The photograph above shows, from left to right, Olga, Maria and Tatiana. They are sitting in the park of one of their palaces and their parents are nearby. As was their mother's custom, the Empress has dressed her two oldest girls in identical outfits. The Tsar has handed Maria one of his Fabergé cigarette cases to play with and Tatiana has a Fabergé case of her mother's to hold while the photograph was taken. This shot is one of a series of pictures taken of the children in a single session. A picture like this one could be bought all over the city of St. Petersburg. Photographers were allowed to sell copies of the official portraits they had taken of the Tsar and his family to the public and made quite a lot of money this way. Large quantities of these pictures were also delivered to the Imperial family to be distributed by them. Many of these were signed by the family with the current year. Since these pictures might be used over several years they sometimes carry dates much later than the year in which they were taken.

In 1900 all photographs of the Imperial family sold in Russia had to carry a special stamp saying they were officially approved. The chief photographers in St. Petersburg in 1900 included Hahn, Pasetti, Levitsky, and Boissonnas & Eggler. Most of them had shops in the center of town.

There was a real explosion of photography in Russia around 1900 when the Kodak Brownie camera made it's appearance. The Brownie was inexpensive - selling for around $1.00 the early 1900's (the equivalent of $19.00 today). Besides being inexpensive the camera was extremely easy to use and the removable film roll meant many pictures could be taken at one time. When the Brownie camera came to Russia members of the Imperial family were trained by Kodak staff in how to use it. Kodak had stores all over Russia and did a substantial business there. Each member of the Imperial family placed their orders for film and cameras directly with Kodak and the bills were paid out of their own budgets. Alexandra approved the expenses for her daughters and herself, while Nicholas did the same for himself and Aleksey. The personal photographs the family took were developed by palace staff. Pictures that pleased the Romanovs were copied and sent to friends and family members.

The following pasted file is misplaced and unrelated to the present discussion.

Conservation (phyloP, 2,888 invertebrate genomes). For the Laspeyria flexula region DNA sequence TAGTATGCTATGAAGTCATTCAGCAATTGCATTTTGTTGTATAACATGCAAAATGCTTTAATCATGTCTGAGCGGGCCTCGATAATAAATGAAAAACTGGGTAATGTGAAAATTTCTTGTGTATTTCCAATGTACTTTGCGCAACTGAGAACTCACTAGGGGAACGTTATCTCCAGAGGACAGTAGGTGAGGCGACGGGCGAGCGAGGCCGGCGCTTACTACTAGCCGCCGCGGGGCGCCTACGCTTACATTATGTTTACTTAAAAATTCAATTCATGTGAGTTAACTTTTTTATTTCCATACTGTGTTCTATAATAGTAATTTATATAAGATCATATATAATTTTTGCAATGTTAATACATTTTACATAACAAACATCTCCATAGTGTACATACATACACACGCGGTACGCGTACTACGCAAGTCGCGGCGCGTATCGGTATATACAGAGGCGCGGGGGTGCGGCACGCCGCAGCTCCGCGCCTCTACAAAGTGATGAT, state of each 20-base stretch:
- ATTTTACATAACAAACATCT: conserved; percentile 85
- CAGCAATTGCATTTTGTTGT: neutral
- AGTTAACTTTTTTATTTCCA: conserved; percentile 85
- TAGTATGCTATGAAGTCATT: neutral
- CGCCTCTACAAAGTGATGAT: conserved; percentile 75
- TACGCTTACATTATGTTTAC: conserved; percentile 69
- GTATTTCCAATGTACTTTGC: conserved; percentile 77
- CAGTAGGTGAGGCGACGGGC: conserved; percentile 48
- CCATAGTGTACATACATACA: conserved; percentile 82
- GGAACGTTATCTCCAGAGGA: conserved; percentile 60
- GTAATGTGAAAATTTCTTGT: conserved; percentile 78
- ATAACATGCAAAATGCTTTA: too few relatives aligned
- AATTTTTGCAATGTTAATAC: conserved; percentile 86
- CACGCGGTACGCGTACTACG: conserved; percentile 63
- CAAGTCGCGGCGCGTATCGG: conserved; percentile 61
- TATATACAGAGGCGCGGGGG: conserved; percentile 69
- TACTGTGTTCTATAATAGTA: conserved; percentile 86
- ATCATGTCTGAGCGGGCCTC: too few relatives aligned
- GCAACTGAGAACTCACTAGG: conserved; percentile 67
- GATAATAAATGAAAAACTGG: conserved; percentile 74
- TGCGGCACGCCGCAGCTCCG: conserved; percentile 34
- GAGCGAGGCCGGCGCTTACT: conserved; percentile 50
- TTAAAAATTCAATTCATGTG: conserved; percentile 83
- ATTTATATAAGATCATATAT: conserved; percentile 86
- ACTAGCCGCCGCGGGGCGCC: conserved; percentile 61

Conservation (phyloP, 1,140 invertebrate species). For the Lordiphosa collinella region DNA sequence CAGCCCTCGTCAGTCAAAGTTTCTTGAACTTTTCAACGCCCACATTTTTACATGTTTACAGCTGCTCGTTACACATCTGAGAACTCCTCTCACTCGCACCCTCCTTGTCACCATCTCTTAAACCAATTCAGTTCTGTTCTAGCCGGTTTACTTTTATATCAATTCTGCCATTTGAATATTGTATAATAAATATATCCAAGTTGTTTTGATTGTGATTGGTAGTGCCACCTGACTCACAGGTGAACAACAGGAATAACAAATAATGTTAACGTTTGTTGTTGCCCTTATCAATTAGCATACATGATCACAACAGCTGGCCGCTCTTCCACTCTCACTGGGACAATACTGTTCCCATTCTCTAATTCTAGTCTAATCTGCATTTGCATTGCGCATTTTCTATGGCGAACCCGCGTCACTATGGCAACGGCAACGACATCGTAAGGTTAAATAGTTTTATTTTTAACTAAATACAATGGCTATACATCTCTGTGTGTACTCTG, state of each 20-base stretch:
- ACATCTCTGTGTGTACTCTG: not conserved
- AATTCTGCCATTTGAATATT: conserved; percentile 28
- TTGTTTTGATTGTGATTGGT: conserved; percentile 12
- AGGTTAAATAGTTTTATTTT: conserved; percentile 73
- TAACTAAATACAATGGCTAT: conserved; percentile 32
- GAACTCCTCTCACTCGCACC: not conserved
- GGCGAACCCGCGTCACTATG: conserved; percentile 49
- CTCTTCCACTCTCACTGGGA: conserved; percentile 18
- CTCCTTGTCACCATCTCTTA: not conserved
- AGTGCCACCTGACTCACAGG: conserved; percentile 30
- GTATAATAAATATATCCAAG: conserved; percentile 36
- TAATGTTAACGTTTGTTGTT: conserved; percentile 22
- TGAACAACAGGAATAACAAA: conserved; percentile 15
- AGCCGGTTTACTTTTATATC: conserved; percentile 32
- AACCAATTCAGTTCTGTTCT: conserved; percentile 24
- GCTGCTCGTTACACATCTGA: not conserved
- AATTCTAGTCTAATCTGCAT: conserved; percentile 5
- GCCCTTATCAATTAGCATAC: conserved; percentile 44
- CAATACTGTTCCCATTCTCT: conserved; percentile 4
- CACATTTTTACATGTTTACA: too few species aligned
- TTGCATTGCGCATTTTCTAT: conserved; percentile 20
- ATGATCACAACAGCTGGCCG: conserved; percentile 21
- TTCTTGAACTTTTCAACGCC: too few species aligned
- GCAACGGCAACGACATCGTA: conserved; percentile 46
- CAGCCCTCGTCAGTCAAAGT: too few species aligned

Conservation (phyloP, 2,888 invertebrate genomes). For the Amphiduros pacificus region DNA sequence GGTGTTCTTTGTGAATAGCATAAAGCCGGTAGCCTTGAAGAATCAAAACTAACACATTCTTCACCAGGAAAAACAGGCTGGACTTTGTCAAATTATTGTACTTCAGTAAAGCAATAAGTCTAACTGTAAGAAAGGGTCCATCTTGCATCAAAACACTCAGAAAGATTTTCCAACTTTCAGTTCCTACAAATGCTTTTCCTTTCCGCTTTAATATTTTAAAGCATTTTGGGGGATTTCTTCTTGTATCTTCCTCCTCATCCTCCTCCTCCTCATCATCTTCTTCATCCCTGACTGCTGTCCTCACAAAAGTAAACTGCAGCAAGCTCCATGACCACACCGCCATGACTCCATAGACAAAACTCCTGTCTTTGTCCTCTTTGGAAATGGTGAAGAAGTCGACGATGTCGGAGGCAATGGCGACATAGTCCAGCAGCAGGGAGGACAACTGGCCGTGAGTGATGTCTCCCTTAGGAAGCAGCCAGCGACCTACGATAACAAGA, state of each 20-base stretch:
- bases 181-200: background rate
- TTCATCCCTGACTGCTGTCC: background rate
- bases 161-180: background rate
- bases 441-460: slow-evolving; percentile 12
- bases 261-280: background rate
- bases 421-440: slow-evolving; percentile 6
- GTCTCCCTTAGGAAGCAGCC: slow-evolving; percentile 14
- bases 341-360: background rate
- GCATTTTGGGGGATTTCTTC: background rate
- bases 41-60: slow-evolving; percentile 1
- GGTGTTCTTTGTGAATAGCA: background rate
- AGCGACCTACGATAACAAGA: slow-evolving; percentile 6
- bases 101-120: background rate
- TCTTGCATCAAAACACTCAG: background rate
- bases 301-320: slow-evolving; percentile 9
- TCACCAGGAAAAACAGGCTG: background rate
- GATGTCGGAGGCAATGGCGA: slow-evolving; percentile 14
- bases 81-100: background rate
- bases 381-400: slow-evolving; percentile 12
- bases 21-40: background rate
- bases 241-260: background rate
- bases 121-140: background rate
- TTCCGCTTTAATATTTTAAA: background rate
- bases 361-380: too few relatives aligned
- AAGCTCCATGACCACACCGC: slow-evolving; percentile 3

Nicholas and his family were great collectors of photographs. Pictures were carefully pasted in big albums, many of them green and stamped with gold crowns. These albums were all over the private quarters of the family, but all of the Tsars were kept stacked up on the ledge of the balcony of his New Study in the Alexander Palace. In dozens and dozens of volumes they covered his entire life from childhood right up to his exile to Siberia in 1917.

Next photograph: The Imperial Chapel at Peterhof Palace

For a small map of the St. Petersburg area click here.

To see a large map of the center of St. Petersburg go here.

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